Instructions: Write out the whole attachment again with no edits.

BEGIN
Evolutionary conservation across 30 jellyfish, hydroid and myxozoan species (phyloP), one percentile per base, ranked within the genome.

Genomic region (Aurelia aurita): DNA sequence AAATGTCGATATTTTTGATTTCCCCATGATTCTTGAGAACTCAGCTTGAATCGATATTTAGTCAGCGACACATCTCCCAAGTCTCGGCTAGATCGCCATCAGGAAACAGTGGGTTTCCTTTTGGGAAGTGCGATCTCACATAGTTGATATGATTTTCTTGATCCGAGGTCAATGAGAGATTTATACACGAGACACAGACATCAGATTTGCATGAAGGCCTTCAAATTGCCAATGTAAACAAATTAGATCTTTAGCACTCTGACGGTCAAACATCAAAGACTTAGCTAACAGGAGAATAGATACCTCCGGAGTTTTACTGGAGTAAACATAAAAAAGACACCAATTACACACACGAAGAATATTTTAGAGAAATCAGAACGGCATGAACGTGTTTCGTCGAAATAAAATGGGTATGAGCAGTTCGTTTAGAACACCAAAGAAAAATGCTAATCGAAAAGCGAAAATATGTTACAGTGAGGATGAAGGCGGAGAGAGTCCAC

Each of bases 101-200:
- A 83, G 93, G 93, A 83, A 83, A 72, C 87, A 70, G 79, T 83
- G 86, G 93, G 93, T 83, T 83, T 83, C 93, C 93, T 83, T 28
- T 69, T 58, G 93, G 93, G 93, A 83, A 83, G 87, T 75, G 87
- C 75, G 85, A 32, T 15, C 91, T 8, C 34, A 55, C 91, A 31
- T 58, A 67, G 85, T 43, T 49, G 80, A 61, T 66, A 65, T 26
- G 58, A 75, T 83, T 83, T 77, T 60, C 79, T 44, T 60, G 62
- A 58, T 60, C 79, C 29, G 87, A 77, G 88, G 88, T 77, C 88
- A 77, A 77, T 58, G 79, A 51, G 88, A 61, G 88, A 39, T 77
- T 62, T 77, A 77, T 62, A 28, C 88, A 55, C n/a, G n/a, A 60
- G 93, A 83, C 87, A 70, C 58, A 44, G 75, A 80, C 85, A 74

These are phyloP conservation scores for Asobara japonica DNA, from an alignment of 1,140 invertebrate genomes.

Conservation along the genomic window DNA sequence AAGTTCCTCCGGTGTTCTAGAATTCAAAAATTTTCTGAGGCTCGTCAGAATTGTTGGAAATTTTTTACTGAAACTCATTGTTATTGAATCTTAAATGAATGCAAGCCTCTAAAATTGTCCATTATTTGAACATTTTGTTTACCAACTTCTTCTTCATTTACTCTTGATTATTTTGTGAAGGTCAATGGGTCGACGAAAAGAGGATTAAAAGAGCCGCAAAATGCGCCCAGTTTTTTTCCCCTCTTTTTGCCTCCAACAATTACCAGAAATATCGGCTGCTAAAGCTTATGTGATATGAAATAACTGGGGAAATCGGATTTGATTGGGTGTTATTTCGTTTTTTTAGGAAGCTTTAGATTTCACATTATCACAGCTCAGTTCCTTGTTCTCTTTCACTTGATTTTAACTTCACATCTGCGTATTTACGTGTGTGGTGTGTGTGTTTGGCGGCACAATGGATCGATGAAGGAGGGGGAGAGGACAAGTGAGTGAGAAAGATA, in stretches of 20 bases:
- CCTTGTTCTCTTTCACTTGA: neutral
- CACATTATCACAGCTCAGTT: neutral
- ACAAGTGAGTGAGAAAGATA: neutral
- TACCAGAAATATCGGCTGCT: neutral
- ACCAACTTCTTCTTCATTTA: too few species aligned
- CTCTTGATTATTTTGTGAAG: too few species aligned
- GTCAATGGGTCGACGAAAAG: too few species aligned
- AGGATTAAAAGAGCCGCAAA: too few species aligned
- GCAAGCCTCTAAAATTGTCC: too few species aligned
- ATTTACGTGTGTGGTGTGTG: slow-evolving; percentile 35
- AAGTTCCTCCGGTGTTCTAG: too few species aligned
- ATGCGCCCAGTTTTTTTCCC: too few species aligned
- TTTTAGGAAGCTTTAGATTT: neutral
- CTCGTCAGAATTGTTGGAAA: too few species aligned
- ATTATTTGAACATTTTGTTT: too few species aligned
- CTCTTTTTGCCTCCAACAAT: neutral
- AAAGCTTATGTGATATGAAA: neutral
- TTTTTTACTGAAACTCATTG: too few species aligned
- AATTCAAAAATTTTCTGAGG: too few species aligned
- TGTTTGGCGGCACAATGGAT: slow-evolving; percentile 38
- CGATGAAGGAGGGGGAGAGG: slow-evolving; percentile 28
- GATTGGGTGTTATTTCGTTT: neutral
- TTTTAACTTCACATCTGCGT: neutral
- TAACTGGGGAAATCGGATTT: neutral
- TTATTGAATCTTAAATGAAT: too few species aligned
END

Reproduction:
Evolutionary conservation across 30 jellyfish, hydroid and myxozoan species (phyloP), one percentile per base, ranked within the genome.

Genomic region (Aurelia aurita): DNA sequence AAATGTCGATATTTTTGATTTCCCCATGATTCTTGAGAACTCAGCTTGAATCGATATTTAGTCAGCGACACATCTCCCAAGTCTCGGCTAGATCGCCATCAGGAAACAGTGGGTTTCCTTTTGGGAAGTGCGATCTCACATAGTTGATATGATTTTCTTGATCCGAGGTCAATGAGAGATTTATACACGAGACACAGACATCAGATTTGCATGAAGGCCTTCAAATTGCCAATGTAAACAAATTAGATCTTTAGCACTCTGACGGTCAAACATCAAAGACTTAGCTAACAGGAGAATAGATACCTCCGGAGTTTTACTGGAGTAAACATAAAAAAGACACCAATTACACACACGAAGAATATTTTAGAGAAATCAGAACGGCATGAACGTGTTTCGTCGAAATAAAATGGGTATGAGCAGTTCGTTTAGAACACCAAAGAAAAATGCTAATCGAAAAGCGAAAATATGTTACAGTGAGGATGAAGGCGGAGAGAGTCCAC

Each of bases 101-200:
- A 83, G 93, G 93, A 83, A 83, A 72, C 87, A 70, G 79, T 83
- G 86, G 93, G 93, T 83, T 83, T 83, C 93, C 93, T 83, T 28
- T 69, T 58, G 93, G 93, G 93, A 83, A 83, G 87, T 75, G 87
- C 75, G 85, A 32, T 15, C 91, T 8, C 34, A 55, C 91, A 31
- T 58, A 67, G 85, T 43, T 49, G 80, A 61, T 66, A 65, T 26
- G 58, A 75, T 83, T 83, T 77, T 60, C 79, T 44, T 60, G 62
- A 58, T 60, C 79, C 29, G 87, A 77, G 88, G 88, T 77, C 88
- A 77, A 77, T 58, G 79, A 51, G 88, A 61, G 88, A 39, T 77
- T 62, T 77, A 77, T 62, A 28, C 88, A 55, C n/a, G n/a, A 60
- G 93, A 83, C 87, A 70, C 58, A 44, G 75, A 80, C 85, A 74

These are phyloP conservation scores for Asobara japonica DNA, from an alignment of 1,140 invertebrate genomes.

Conservation along the genomic window DNA sequence AAGTTCCTCCGGTGTTCTAGAATTCAAAAATTTTCTGAGGCTCGTCAGAATTGTTGGAAATTTTTTACTGAAACTCATTGTTATTGAATCTTAAATGAATGCAAGCCTCTAAAATTGTCCATTATTTGAACATTTTGTTTACCAACTTCTTCTTCATTTACTCTTGATTATTTTGTGAAGGTCAATGGGTCGACGAAAAGAGGATTAAAAGAGCCGCAAAATGCGCCCAGTTTTTTTCCCCTCTTTTTGCCTCCAACAATTACCAGAAATATCGGCTGCTAAAGCTTATGTGATATGAAATAACTGGGGAAATCGGATTTGATTGGGTGTTATTTCGTTTTTTTAGGAAGCTTTAGATTTCACATTATCACAGCTCAGTTCCTTGTTCTCTTTCACTTGATTTTAACTTCACATCTGCGTATTTACGTGTGTGGTGTGTGTGTTTGGCGGCACAATGGATCGATGAAGGAGGGGGAGAGGACAAGTGAGTGAGAAAGATA, in stretches of 20 bases:
- CCTTGTTCTCTTTCACTTGA: neutral
- CACATTATCACAGCTCAGTT: neutral
- ACAAGTGAGTGAGAAAGATA: neutral
- TACCAGAAATATCGGCTGCT: neutral
- ACCAACTTCTTCTTCATTTA: too few species aligned
- CTCTTGATTATTTTGTGAAG: too few species aligned
- GTCAATGGGTCGACGAAAAG: too few species aligned
- AGGATTAAAAGAGCCGCAAA: too few species aligned
- GCAAGCCTCTAAAATTGTCC: too few species aligned
- ATTTACGTGTGTGGTGTGTG: slow-evolving; percentile 35
- AAGTTCCTCCGGTGTTCTAG: too few species aligned
- ATGCGCCCAGTTTTTTTCCC: too few species aligned
- TTTTAGGAAGCTTTAGATTT: neutral
- CTCGTCAGAATTGTTGGAAA: too few species aligned
- ATTATTTGAACATTTTGTTT: too few species aligned
- CTCTTTTTGCCTCCAACAAT: neutral
- AAAGCTTATGTGATATGAAA: neutral
- TTTTTTACTGAAACTCATTG: too few species aligned
- AATTCAAAAATTTTCTGAGG: too few species aligned
- TGTTTGGCGGCACAATGGAT: slow-evolving; percentile 38
- CGATGAAGGAGGGGGAGAGG: slow-evolving; percentile 28
- GATTGGGTGTTATTTCGTTT: neutral
- TTTTAACTTCACATCTGCGT: neutral
- TAACTGGGGAAATCGGATTT: neutral
- TTATTGAATCTTAAATGAAT: too few species aligned